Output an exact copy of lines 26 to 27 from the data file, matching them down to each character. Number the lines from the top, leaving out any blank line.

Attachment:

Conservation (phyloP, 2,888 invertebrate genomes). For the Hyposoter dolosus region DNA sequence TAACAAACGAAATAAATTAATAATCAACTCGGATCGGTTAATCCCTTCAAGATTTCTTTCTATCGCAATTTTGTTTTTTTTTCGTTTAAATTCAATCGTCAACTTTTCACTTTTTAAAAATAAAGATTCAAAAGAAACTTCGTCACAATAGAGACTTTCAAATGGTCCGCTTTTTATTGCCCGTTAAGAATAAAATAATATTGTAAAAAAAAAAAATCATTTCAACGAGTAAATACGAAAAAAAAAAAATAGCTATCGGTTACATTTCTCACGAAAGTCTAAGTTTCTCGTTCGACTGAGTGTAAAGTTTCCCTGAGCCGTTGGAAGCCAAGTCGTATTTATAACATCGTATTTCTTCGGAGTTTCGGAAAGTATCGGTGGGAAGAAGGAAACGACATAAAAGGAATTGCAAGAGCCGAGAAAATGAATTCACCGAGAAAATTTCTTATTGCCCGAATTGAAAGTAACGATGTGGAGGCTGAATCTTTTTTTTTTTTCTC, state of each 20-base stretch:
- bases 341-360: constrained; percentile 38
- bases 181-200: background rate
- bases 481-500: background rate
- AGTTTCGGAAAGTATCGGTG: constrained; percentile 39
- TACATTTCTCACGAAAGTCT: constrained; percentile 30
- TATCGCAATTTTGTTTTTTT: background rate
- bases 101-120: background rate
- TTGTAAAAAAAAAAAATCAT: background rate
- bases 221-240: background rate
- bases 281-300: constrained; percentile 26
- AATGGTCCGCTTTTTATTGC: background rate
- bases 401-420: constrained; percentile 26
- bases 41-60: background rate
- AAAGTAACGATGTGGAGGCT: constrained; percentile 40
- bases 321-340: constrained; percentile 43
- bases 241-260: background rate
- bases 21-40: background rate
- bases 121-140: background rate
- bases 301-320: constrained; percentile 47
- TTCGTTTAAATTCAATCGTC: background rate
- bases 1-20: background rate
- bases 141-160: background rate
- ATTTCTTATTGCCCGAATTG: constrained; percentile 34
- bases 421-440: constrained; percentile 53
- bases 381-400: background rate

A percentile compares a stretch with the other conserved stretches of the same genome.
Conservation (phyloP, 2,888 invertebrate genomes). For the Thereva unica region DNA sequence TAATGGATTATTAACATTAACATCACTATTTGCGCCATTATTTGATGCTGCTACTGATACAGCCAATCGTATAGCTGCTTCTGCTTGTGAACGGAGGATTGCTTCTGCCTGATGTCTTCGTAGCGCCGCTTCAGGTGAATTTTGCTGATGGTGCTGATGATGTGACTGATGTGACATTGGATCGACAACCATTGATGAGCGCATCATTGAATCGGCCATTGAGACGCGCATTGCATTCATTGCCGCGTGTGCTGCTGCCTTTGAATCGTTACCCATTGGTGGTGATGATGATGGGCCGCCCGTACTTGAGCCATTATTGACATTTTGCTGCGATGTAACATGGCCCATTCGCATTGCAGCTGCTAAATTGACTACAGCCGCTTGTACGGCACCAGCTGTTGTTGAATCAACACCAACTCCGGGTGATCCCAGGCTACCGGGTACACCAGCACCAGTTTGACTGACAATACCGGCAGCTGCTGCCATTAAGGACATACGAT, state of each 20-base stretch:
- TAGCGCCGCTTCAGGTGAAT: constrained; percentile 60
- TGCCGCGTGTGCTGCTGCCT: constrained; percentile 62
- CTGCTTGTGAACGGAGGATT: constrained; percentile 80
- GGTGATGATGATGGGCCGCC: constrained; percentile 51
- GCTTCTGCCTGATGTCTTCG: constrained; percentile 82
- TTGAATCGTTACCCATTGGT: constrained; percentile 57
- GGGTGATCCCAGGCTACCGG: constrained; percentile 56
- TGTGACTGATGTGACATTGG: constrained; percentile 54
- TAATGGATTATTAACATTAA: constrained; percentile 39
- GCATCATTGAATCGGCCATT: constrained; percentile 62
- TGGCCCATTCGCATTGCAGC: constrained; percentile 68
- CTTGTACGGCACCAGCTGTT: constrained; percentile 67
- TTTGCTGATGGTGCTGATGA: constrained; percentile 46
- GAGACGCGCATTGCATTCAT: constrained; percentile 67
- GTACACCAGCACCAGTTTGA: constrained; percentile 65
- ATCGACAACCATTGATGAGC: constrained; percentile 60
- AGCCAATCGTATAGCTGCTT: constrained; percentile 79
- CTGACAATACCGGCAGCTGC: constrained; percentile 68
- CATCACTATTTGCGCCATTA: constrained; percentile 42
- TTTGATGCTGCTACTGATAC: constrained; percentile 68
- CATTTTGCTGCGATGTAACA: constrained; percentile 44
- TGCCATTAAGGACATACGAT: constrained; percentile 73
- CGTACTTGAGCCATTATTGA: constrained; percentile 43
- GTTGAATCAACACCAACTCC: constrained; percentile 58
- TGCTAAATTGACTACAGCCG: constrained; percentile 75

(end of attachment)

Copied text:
- bases 381-400: background rate

A percentile compares a stretch with the other conserved stretches of the same genome.